This is a great characterization by Dallas Fed President Richard Fisher.
He said Friday on CNBC he opposed the Federal Open Market Committee‘s recent decision on targeting employment and he was extremely concerned that it would become increasingly difficult to exit the Fed’s accomodative monetary policy.
“We are at risk of what I call a ‘Hotel California’ monetary policy, referring to the Eagles’ song, where we can check out any time we want from this program, but we can never leave” due to the massive growth in the Fed's balance sheet, he said.
As I have pointed out many times, a large portion of money that the Fed has printed has been put, by banks, back at the Fed as excess reserves. At present, $1.4 trillion sits in excess reserves that banks, at any time, could draw on and loan out. They only earn 0.25% with the Fed. The big question is how does the Fed prevent this money from rapidly flowing out in the system?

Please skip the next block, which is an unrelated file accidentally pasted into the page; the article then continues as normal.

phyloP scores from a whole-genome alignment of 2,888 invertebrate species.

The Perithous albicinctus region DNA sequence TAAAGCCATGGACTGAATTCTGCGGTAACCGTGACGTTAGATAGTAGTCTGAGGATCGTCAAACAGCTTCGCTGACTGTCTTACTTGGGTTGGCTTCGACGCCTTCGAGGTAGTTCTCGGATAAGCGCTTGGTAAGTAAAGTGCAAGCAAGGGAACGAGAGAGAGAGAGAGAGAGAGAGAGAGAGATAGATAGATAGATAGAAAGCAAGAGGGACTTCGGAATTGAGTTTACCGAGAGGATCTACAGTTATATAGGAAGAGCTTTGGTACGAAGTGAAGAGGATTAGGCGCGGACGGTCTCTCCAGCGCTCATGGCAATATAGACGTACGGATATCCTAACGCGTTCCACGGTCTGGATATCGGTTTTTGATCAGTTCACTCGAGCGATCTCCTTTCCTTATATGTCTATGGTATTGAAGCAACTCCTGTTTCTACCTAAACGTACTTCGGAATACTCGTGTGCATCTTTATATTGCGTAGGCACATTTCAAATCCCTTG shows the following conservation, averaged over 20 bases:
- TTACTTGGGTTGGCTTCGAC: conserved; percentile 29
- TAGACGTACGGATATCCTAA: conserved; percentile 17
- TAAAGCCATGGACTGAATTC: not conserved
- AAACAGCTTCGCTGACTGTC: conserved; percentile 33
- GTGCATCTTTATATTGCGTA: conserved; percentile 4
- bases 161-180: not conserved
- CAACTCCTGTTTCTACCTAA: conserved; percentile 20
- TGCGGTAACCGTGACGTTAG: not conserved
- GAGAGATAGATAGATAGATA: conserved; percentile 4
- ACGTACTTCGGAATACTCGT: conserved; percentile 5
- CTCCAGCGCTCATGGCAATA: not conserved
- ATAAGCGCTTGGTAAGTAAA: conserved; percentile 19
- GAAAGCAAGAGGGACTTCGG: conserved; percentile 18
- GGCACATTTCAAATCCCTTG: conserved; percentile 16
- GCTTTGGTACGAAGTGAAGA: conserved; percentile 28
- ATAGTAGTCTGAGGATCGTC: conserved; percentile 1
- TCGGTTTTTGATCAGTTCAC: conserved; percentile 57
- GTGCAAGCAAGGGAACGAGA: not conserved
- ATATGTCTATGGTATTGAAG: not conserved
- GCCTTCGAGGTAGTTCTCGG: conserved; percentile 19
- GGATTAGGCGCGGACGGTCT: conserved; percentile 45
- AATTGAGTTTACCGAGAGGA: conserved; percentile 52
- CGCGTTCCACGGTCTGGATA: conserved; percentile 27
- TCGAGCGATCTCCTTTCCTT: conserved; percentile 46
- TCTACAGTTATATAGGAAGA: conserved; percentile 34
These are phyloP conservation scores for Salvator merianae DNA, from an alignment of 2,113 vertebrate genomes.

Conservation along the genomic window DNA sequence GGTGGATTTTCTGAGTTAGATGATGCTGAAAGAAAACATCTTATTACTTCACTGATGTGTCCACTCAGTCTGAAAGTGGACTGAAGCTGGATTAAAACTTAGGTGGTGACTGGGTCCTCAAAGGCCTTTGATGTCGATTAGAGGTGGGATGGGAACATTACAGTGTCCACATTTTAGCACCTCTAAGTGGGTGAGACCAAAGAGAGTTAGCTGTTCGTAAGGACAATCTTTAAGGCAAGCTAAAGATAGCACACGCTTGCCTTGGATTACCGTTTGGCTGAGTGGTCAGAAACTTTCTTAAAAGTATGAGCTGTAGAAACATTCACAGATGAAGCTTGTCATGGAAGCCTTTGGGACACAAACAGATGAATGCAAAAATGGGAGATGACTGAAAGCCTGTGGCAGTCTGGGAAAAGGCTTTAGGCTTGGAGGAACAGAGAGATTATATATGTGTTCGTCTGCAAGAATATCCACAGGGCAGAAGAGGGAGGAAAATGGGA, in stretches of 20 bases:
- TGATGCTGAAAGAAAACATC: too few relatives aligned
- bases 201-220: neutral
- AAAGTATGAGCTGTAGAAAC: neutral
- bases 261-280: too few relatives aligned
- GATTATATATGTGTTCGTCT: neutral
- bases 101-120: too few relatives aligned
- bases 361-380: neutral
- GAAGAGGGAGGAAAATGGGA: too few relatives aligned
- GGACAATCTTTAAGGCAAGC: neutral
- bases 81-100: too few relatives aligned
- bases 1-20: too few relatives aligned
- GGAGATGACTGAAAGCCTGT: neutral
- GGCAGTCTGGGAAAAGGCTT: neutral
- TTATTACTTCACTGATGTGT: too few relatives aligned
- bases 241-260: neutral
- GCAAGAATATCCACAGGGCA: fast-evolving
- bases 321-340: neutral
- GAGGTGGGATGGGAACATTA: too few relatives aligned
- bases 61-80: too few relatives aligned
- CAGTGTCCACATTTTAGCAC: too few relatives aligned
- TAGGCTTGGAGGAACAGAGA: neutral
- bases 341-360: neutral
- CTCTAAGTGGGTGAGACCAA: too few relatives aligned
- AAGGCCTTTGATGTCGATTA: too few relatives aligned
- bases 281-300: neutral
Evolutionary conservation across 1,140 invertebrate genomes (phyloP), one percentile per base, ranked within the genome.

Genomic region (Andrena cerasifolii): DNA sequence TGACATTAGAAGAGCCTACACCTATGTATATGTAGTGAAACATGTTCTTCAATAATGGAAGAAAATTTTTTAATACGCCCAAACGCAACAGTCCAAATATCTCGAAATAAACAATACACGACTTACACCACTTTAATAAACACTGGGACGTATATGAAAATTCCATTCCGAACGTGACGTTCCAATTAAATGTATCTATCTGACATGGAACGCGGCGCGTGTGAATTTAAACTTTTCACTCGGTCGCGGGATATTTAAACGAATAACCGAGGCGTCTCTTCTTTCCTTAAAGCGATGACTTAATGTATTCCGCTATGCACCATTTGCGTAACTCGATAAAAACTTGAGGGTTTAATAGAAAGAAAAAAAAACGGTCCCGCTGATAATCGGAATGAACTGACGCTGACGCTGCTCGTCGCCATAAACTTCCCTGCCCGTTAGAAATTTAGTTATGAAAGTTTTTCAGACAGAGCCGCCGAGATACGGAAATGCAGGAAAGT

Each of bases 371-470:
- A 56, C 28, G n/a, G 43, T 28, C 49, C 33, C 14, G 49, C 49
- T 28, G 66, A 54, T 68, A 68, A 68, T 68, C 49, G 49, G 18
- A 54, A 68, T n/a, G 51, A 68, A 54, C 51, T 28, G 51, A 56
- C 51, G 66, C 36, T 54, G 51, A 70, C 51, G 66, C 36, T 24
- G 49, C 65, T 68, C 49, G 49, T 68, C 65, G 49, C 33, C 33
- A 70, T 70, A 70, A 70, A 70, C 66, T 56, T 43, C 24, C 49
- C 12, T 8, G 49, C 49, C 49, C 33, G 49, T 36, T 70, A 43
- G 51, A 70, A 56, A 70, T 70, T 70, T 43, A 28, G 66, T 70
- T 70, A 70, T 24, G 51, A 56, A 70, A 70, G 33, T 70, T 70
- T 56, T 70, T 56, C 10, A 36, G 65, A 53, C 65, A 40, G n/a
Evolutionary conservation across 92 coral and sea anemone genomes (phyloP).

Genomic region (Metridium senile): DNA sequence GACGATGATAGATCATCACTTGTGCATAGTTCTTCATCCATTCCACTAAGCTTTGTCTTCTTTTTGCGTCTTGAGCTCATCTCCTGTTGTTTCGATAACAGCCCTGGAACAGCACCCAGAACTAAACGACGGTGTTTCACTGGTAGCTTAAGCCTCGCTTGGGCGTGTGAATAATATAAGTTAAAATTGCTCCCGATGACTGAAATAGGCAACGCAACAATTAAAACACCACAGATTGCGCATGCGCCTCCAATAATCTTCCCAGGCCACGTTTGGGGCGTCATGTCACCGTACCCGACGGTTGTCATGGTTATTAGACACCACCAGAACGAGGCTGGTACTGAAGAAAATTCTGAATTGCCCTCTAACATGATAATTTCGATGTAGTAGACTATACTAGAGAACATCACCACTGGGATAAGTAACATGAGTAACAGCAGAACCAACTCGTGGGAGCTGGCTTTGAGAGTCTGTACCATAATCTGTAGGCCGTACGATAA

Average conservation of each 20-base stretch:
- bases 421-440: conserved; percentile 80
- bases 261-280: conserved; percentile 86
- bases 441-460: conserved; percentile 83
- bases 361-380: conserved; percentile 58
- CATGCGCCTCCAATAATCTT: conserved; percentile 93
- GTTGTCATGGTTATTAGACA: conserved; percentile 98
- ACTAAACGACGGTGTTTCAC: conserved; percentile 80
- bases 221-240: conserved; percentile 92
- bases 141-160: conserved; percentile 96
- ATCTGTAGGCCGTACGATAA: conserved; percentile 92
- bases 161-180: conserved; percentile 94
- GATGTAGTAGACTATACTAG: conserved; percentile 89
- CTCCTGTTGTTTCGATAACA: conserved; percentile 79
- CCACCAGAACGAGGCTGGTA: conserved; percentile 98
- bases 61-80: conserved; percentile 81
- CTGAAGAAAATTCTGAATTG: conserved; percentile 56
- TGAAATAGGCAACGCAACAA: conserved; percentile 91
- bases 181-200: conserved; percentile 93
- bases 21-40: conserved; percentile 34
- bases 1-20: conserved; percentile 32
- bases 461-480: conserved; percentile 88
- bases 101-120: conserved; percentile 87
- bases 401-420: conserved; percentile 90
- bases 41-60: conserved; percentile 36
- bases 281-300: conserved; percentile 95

Thus, the 'Hotel California' problem. The Fed can raise reserve requirements or interest rates on excess reserves to stop outflow, but this could result in a dramatic increase in market interest rates. Thus the Fed can check the money flow at anytime, but can they really leave the money printing scene, given what it would do market interest rates?